Think Twice Before You Jump Into That Tempting Alpine Lake – The Trek

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Everyone loves a good dunk in a scenic alpine lake. What could be more refreshing or more memorable? Besides being plain old fun, swimming helps freshen up your hiker funk and keeps you from overheating on hot days.

That said, you do need to be cautious about charging into frigid tarns and rivers without acclimating to the temperature. Everything is that much colder in the high country, and the water—often fed directly by melting snowfields and glaciers—is certainly no exception. Plunging into icy water can be bracing, but it may also be dangerous. Jumping into cold lakes and rivers without taking time to adjust to the temperature can send your body into shock and ultimately drown you.

Curator Lake in Jasper National Park, Canada. You can tell at a glance that the water was very cold, but it’s not always that obvious.

What Happens

According to the National Weather Service, the sheer shock of sudden immersion in cold water can trigger an involuntary gasping response and hyperventilation. If your head goes under water, you’re at risk of inhaling a lot of cold water into your lungs at this point. In addition, hyperventilation and shock cause your heart rate and blood pressure to spike. In vulnerable people, this could trigger a stroke or heart attack.

If you stay in cold water long enough (generally more than five to 15 minutes), your blood vessels will constrict, limiting blood flow to your extremities to conserve heat. This can lead to a condition known as “cold water incapacitation,” which is exactly what it sounds like. You lose control of your muscles and nerves, preventing you from swimming or treading water.

Interestingly, all of the above indicates that hypothermia is actually not the biggest threat to a backpacker who suddenly becomes immersed in cold water. Hypothermia primarily affects people who have a life jacket to keep their heads above water long enough for the condition to become life-threatening (typically 30 minutes or longer, but it depends on water temperature). For a backpacker who almost certainly doesn’t have any flotation device, the gasp response and cold water incapacitation are far more immediate threats.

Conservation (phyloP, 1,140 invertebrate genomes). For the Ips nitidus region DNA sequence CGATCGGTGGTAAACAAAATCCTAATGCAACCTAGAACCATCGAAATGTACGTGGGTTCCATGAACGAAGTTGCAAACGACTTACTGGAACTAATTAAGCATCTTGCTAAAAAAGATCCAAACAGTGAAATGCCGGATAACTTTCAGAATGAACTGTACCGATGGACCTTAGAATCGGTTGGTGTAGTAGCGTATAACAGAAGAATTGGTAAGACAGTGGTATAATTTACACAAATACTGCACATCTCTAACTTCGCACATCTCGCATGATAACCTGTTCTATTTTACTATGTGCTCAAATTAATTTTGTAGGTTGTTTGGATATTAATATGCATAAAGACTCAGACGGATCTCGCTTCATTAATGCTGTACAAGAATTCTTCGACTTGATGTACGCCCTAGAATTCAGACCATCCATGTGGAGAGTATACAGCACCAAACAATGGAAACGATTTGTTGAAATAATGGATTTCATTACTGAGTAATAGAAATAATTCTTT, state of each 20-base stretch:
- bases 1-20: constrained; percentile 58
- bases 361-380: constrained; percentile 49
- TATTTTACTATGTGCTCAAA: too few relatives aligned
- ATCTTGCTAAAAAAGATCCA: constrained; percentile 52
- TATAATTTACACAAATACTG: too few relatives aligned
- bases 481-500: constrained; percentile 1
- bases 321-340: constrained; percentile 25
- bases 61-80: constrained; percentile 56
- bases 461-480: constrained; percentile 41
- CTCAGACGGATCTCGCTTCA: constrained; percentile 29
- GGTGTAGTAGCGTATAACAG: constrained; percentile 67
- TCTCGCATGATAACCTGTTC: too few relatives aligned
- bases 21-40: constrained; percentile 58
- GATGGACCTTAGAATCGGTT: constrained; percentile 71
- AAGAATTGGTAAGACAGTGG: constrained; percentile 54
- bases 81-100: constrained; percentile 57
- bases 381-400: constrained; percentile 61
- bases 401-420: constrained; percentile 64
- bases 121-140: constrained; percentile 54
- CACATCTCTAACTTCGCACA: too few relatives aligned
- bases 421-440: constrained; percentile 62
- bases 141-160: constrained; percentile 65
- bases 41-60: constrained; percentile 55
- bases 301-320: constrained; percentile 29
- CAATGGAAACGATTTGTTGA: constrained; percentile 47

That being said, if you get out of cold water and the air temperature drops (a thing that can happen easily in the mountains), you’ll still be at risk of hypothermia at that point. Change into warm, dry clothes and get into your sleeping bag if necessary.

How to Avoid Cold Water Shock

Who could say no to this prime cannonball opportunity in Redwood Creek, CA? But you better believe I eased myself into the water before taking the big jump.

But all this doesn’t mean you can’t swim at all—you just have to ease in gradually. You can swim in cold water safely if you allow your body to acclimate to the temperature rather than shock it with sudden immersion. Test the water before jumping in, and gradually immerse yourself for a few minutes before doing a cannonball.

Don’t let the air temperature lull you into a false sense of security. Remember that mountain water is often shockingly cold, even on hot summer afternoons.

For maximum safety and maximum fun, don’t just tread water. Set sail on USS Inflatable Sleeping Pad, the makeshift flotation device most backpackers already carry. Your inflatable pad can help keep you afloat if you start to lose muscle control. Also, it will help keep your whole body near the sun-warmed surface of mountain lakes.

READ NEXT – Top 10 Swimming Spots on the Appalachian Trail

The water doesn’t even have to be particularly chilly to put you at risk of cold water shock. Water as warm as 70 degrees Fahrenheit can still induce the gasp response. Even if you don’t experience hyperventilation or an elevated heart rate, if you find yourself shivering in the water, it’s too cold, and you should get out.

If you do become suddenly immersed in cold water—intentionally or not—the best thing you can do is stay calm. Focus on keeping as much of your body out of the water as possible, especially your head and chest, and get out as quickly as possible.

Final Thoughts

Lonesome Lake on the New Hampshire Appalachian Trail.

Dying from cold water shock is rare. However, hikers sampling frigid alpine streams and lakes are more at risk than the general population.

To be clear, I’m not trying to ruin your fun.  I love a good alpine swim as much as the next hiker. If you want to swim in that gorgeous tarn below the trail, you absolutely should.

Just make sure you ease yourself in gently. The whole “rip the bandaid off” mentality may not serve you well in this scenario. Sure, plunging in without acclimating could put a few metaphorical hairs on your chest. But it could literally cause your chest to seize up and kill you, too, which hardly seems worth it. Let your body adjust to swimming in a giant puddle of glacial meltwater first, and you’ll have a grand time.

Featured image: Berg Lake in Mt. Robson Provincial Park, Alberta, Canada.

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